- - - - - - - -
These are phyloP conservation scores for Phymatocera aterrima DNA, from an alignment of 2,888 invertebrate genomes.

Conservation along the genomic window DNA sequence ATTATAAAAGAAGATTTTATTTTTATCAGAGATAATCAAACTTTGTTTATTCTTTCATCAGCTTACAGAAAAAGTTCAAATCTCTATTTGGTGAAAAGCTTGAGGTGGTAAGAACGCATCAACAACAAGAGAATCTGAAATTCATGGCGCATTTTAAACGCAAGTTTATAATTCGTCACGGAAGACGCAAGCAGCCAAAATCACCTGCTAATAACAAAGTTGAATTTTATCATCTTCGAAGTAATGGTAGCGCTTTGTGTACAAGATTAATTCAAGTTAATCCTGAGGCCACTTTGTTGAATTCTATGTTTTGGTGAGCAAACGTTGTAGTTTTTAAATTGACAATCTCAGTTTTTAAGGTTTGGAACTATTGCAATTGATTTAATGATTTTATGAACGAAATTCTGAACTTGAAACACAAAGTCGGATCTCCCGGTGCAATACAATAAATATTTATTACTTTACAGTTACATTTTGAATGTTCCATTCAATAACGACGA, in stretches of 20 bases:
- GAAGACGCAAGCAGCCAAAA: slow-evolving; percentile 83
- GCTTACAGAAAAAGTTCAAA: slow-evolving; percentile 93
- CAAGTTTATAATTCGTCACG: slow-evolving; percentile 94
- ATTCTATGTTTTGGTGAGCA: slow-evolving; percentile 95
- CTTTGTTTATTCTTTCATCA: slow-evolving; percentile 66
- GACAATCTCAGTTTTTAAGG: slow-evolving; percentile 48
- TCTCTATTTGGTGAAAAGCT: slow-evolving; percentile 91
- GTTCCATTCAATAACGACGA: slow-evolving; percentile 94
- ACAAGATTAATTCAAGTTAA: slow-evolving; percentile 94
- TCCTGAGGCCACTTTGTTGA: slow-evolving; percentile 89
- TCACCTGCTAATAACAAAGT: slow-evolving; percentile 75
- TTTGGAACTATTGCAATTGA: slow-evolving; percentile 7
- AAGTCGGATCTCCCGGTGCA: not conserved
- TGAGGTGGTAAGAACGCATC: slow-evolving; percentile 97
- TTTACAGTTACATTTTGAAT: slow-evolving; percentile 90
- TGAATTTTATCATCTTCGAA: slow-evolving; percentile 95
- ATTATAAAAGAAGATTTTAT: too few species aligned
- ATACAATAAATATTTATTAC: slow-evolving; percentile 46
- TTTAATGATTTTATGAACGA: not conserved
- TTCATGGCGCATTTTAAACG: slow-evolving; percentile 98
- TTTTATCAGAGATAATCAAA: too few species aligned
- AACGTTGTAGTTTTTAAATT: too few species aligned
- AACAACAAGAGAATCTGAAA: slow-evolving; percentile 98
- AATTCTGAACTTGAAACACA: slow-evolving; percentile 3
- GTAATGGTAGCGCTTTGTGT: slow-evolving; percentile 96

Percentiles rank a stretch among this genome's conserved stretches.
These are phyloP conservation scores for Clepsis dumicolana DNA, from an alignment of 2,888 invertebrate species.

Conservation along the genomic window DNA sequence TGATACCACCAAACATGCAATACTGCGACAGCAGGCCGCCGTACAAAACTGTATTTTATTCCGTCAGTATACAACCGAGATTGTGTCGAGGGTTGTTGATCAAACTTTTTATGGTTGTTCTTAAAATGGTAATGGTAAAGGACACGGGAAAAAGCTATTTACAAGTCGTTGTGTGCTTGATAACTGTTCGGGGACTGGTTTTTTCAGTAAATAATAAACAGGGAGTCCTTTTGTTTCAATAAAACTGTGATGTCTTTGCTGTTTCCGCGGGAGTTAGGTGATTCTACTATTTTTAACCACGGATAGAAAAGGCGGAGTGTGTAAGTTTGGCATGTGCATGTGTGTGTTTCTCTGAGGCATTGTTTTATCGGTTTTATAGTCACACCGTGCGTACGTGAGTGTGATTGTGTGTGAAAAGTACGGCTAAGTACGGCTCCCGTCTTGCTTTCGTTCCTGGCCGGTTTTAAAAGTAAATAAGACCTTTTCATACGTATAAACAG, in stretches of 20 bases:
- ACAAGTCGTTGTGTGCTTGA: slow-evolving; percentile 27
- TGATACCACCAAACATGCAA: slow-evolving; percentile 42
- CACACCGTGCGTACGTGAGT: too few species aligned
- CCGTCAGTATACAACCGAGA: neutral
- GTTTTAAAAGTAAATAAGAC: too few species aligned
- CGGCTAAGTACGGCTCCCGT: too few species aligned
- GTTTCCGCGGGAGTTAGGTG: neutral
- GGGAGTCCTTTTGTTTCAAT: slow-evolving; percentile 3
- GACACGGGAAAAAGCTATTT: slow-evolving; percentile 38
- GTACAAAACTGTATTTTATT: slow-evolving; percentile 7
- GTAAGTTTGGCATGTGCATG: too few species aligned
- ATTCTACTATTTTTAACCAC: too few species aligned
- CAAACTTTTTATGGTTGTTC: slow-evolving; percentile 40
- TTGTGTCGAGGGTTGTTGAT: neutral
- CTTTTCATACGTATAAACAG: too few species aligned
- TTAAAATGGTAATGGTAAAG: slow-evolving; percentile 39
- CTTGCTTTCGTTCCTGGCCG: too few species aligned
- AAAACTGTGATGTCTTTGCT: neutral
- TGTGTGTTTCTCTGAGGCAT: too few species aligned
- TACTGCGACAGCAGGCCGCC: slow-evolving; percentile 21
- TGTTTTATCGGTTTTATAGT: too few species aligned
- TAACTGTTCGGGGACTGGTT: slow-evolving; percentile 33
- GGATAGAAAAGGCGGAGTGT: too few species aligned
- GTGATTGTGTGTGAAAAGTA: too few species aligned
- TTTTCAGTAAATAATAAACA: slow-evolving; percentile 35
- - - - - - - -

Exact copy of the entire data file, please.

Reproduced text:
These are phyloP conservation scores for Phymatocera aterrima DNA, from an alignment of 2,888 invertebrate genomes.

Conservation along the genomic window DNA sequence ATTATAAAAGAAGATTTTATTTTTATCAGAGATAATCAAACTTTGTTTATTCTTTCATCAGCTTACAGAAAAAGTTCAAATCTCTATTTGGTGAAAAGCTTGAGGTGGTAAGAACGCATCAACAACAAGAGAATCTGAAATTCATGGCGCATTTTAAACGCAAGTTTATAATTCGTCACGGAAGACGCAAGCAGCCAAAATCACCTGCTAATAACAAAGTTGAATTTTATCATCTTCGAAGTAATGGTAGCGCTTTGTGTACAAGATTAATTCAAGTTAATCCTGAGGCCACTTTGTTGAATTCTATGTTTTGGTGAGCAAACGTTGTAGTTTTTAAATTGACAATCTCAGTTTTTAAGGTTTGGAACTATTGCAATTGATTTAATGATTTTATGAACGAAATTCTGAACTTGAAACACAAAGTCGGATCTCCCGGTGCAATACAATAAATATTTATTACTTTACAGTTACATTTTGAATGTTCCATTCAATAACGACGA, in stretches of 20 bases:
- GAAGACGCAAGCAGCCAAAA: slow-evolving; percentile 83
- GCTTACAGAAAAAGTTCAAA: slow-evolving; percentile 93
- CAAGTTTATAATTCGTCACG: slow-evolving; percentile 94
- ATTCTATGTTTTGGTGAGCA: slow-evolving; percentile 95
- CTTTGTTTATTCTTTCATCA: slow-evolving; percentile 66
- GACAATCTCAGTTTTTAAGG: slow-evolving; percentile 48
- TCTCTATTTGGTGAAAAGCT: slow-evolving; percentile 91
- GTTCCATTCAATAACGACGA: slow-evolving; percentile 94
- ACAAGATTAATTCAAGTTAA: slow-evolving; percentile 94
- TCCTGAGGCCACTTTGTTGA: slow-evolving; percentile 89
- TCACCTGCTAATAACAAAGT: slow-evolving; percentile 75
- TTTGGAACTATTGCAATTGA: slow-evolving; percentile 7
- AAGTCGGATCTCCCGGTGCA: not conserved
- TGAGGTGGTAAGAACGCATC: slow-evolving; percentile 97
- TTTACAGTTACATTTTGAAT: slow-evolving; percentile 90
- TGAATTTTATCATCTTCGAA: slow-evolving; percentile 95
- ATTATAAAAGAAGATTTTAT: too few species aligned
- ATACAATAAATATTTATTAC: slow-evolving; percentile 46
- TTTAATGATTTTATGAACGA: not conserved
- TTCATGGCGCATTTTAAACG: slow-evolving; percentile 98
- TTTTATCAGAGATAATCAAA: too few species aligned
- AACGTTGTAGTTTTTAAATT: too few species aligned
- AACAACAAGAGAATCTGAAA: slow-evolving; percentile 98
- AATTCTGAACTTGAAACACA: slow-evolving; percentile 3
- GTAATGGTAGCGCTTTGTGT: slow-evolving; percentile 96

Percentiles rank a stretch among this genome's conserved stretches.
These are phyloP conservation scores for Clepsis dumicolana DNA, from an alignment of 2,888 invertebrate species.

Conservation along the genomic window DNA sequence TGATACCACCAAACATGCAATACTGCGACAGCAGGCCGCCGTACAAAACTGTATTTTATTCCGTCAGTATACAACCGAGATTGTGTCGAGGGTTGTTGATCAAACTTTTTATGGTTGTTCTTAAAATGGTAATGGTAAAGGACACGGGAAAAAGCTATTTACAAGTCGTTGTGTGCTTGATAACTGTTCGGGGACTGGTTTTTTCAGTAAATAATAAACAGGGAGTCCTTTTGTTTCAATAAAACTGTGATGTCTTTGCTGTTTCCGCGGGAGTTAGGTGATTCTACTATTTTTAACCACGGATAGAAAAGGCGGAGTGTGTAAGTTTGGCATGTGCATGTGTGTGTTTCTCTGAGGCATTGTTTTATCGGTTTTATAGTCACACCGTGCGTACGTGAGTGTGATTGTGTGTGAAAAGTACGGCTAAGTACGGCTCCCGTCTTGCTTTCGTTCCTGGCCGGTTTTAAAAGTAAATAAGACCTTTTCATACGTATAAACAG, in stretches of 20 bases:
- ACAAGTCGTTGTGTGCTTGA: slow-evolving; percentile 27
- TGATACCACCAAACATGCAA: slow-evolving; percentile 42
- CACACCGTGCGTACGTGAGT: too few species aligned
- CCGTCAGTATACAACCGAGA: neutral
- GTTTTAAAAGTAAATAAGAC: too few species aligned
- CGGCTAAGTACGGCTCCCGT: too few species aligned
- GTTTCCGCGGGAGTTAGGTG: neutral
- GGGAGTCCTTTTGTTTCAAT: slow-evolving; percentile 3
- GACACGGGAAAAAGCTATTT: slow-evolving; percentile 38
- GTACAAAACTGTATTTTATT: slow-evolving; percentile 7
- GTAAGTTTGGCATGTGCATG: too few species aligned
- ATTCTACTATTTTTAACCAC: too few species aligned
- CAAACTTTTTATGGTTGTTC: slow-evolving; percentile 40
- TTGTGTCGAGGGTTGTTGAT: neutral
- CTTTTCATACGTATAAACAG: too few species aligned
- TTAAAATGGTAATGGTAAAG: slow-evolving; percentile 39
- CTTGCTTTCGTTCCTGGCCG: too few species aligned
- AAAACTGTGATGTCTTTGCT: neutral
- TGTGTGTTTCTCTGAGGCAT: too few species aligned
- TACTGCGACAGCAGGCCGCC: slow-evolving; percentile 21
- TGTTTTATCGGTTTTATAGT: too few species aligned
- TAACTGTTCGGGGACTGGTT: slow-evolving; percentile 33
- GGATAGAAAAGGCGGAGTGT: too few species aligned
- GTGATTGTGTGTGAAAAGTA: too few species aligned
- TTTTCAGTAAATAATAAACA: slow-evolving; percentile 35